Accra’s drainage system was designed to discharge water directly into the sea, using a network of gutters running all over the city. I cannot understand why a modern city should have a drainage system like that. A gutter, by definition and design, has to be OPEN so that it can collect water from the road. But, like anything that is exposed and unprotected, a gutter can be the primary or contributing factor to disaster, such as the horrific explosion that occurred at Kwame Nkrumah Circle last night.
A gutter in a densely populated city like Accra is not wise, for quite a few reasons.
Threat to life and limb
On a rainy day, a large gutter can transform into a raging river in a matter of minutes, flushing everything in its path. I know a young man whose life was sadly cut short one wet evening when he fell into a gutter by mistake. He had no chance as the muddy water swept him into the sea, less than a mile away. This tragedy is by no means an isolated incident.
If you have ever lived in Ghana, then you probably know someone who accidentally landed in a gutter and sustained serious injuries.
The purpose of the drainage system has been almost entirely defeated, because people use the gutters as a rubbish dump, thus creating a terrible eyesore, not to mention the overpowering stench. Imagine the shock and disappointment of first-time visitors on seeing filthy gutters right in the heart of Accra. I make a conscious effort not to look at any gutter, lest I lose my appetite for the next few days!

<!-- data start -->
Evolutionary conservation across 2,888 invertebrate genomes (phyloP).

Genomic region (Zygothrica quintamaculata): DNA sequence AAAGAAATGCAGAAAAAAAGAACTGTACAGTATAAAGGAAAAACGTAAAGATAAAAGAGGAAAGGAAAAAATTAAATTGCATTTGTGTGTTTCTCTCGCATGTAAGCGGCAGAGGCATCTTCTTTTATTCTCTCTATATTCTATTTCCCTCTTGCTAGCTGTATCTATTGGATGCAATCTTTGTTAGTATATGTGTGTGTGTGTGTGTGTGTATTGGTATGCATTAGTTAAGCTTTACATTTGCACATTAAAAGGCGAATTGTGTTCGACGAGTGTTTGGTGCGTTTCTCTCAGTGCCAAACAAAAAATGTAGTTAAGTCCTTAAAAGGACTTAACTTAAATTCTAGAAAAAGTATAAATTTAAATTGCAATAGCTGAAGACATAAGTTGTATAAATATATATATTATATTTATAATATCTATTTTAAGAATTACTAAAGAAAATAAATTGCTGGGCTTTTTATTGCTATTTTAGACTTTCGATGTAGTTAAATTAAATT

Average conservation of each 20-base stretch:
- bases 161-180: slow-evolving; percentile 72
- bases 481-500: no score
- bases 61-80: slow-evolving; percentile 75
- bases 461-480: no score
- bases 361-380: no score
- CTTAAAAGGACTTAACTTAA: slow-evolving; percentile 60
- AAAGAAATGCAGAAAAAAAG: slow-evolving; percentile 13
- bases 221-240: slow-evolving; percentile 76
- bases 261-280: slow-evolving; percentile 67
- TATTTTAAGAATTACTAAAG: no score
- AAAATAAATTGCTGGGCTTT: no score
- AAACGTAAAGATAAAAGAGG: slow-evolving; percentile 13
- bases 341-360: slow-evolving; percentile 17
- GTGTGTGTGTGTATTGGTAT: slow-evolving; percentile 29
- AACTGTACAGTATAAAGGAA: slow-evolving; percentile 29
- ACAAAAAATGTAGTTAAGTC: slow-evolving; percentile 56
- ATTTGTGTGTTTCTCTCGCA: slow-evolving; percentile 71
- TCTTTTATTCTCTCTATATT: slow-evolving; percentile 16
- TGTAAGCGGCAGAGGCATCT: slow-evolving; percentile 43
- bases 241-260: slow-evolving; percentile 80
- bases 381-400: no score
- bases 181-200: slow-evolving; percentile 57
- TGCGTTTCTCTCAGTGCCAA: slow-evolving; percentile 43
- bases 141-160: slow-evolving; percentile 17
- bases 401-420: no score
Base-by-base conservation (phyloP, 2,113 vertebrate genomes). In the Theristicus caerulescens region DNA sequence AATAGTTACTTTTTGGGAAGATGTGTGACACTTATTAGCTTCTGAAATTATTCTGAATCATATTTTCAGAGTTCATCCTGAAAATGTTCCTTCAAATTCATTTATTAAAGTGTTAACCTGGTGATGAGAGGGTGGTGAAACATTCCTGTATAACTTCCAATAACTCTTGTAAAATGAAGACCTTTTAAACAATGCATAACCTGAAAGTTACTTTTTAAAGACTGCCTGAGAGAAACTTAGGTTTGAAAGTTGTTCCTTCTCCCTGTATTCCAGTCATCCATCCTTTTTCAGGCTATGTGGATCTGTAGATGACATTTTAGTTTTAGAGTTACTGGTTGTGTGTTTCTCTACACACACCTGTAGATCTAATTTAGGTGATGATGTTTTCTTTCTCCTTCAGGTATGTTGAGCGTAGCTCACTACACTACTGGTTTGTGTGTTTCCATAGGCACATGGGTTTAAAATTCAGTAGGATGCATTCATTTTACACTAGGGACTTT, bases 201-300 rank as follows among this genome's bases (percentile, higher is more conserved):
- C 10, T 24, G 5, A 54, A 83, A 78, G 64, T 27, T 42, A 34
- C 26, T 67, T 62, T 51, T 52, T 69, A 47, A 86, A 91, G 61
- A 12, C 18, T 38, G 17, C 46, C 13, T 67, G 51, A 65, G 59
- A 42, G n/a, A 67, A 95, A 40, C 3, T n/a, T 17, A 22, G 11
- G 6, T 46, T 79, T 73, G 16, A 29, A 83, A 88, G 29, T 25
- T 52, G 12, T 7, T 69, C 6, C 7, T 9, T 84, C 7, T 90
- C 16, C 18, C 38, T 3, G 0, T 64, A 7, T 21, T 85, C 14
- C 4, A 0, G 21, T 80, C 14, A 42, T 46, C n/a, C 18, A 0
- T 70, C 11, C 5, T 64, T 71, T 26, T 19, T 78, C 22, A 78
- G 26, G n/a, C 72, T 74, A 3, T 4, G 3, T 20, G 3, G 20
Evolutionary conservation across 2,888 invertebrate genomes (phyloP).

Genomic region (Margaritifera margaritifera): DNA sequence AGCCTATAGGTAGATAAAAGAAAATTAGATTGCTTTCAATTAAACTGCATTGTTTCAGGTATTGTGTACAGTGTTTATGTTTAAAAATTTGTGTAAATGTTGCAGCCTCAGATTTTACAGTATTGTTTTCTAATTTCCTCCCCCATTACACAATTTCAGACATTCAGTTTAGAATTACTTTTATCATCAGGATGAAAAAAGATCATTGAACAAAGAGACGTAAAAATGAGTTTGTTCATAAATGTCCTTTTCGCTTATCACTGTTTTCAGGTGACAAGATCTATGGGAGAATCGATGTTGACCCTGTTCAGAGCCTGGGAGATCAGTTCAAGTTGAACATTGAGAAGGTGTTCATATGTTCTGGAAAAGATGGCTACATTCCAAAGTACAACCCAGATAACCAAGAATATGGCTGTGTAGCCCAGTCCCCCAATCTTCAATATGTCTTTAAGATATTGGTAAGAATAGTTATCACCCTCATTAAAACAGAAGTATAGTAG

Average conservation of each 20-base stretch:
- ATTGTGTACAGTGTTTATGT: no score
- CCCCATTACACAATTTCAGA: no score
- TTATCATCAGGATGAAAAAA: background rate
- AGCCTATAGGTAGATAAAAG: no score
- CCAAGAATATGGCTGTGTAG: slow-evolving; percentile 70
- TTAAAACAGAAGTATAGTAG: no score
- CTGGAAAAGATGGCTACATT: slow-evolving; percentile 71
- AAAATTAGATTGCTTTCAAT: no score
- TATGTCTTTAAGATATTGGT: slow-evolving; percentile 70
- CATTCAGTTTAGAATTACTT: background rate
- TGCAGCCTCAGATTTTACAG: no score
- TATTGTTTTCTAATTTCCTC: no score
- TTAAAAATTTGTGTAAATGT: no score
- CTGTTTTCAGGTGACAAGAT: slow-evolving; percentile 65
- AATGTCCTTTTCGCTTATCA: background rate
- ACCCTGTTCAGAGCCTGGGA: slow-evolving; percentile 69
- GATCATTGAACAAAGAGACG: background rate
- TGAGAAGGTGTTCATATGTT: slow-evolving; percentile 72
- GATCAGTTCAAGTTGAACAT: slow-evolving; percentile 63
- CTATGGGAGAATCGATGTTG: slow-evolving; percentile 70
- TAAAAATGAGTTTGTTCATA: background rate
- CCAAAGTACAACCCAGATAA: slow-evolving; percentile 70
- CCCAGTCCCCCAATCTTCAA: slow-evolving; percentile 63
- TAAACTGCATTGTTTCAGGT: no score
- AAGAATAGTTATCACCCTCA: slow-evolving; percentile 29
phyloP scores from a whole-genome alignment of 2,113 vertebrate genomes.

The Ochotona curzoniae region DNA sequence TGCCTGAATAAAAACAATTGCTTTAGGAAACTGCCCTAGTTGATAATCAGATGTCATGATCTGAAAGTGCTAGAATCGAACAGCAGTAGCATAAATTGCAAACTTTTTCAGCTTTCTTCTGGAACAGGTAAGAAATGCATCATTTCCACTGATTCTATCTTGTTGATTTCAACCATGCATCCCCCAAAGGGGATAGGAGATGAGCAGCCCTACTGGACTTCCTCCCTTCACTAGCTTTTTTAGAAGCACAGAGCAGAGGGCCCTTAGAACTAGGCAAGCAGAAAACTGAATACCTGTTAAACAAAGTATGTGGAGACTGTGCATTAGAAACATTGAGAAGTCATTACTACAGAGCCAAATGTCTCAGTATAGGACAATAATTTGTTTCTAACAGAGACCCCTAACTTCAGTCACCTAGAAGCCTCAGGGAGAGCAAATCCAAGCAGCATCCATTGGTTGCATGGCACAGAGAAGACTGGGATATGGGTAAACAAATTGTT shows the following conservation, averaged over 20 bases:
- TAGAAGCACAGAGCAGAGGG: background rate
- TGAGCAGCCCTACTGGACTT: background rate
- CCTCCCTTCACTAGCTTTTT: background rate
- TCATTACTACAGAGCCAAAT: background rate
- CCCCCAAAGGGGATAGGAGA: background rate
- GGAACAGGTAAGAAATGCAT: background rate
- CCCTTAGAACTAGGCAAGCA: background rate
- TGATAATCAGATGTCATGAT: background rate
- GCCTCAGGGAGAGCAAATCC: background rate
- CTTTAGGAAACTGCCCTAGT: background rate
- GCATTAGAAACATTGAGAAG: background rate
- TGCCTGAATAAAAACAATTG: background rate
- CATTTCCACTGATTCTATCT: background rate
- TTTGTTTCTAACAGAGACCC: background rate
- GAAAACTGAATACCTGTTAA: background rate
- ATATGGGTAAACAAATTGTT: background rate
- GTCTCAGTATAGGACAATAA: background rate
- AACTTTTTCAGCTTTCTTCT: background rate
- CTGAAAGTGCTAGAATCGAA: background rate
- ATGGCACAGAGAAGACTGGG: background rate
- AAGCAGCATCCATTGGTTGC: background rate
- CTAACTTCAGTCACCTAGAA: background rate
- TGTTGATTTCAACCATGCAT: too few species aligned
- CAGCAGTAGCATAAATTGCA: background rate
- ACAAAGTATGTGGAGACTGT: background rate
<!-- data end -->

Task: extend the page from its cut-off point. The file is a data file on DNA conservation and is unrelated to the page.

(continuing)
As a result of the indiscriminate dumping of all types of refuse, the gutters tend to be congested with time, so they can no longer function as conduits of floodwater, as they are supposed to do. They rather become - ironically - impediments to free flow of water. Yes, city employees, as well as volunteers, make an effort to unclog the drains from time to time, but to rid the entire network of gutters of all the garbage and silt is no easy task. Gutters exacerbate rather than minimize the flooding problem.
There is absolutely no limit to the type of garbage people deposit into the gutters. It includes human waste, carcasses, chemicals, and any other hazardous materials you can imagine. Therefore, gutters constitute a significant health risk, besides the other demerits mentioned above.
Last night, the floodwaters carried inflammable material to a fire that caused an explosion, killing dozens of people. Next time round who knows what hazard the floodwaters will transmit?
Without a minute’s delay, Ghana needs to begin a process of phasing out the gutter-based drainage system and replace it with state-of-the-art sewerage technology, because in a congested city like Accra, a gutter is nothing short of a recipe for disaster.
I am extremely saddened by the gruesome deaths of dozens of people in the horrific explosion at Kwame Nkrumah Circle. It is especially heartbreaking because it was a foreseeable catastrophe that could have been easily avoided. My thoughts and prayers are with the deceased as well as their friends and families.
Proofreading this post was easy, thanks to Grammarly, my favourite proofreader.
Written by: Theo Acquah
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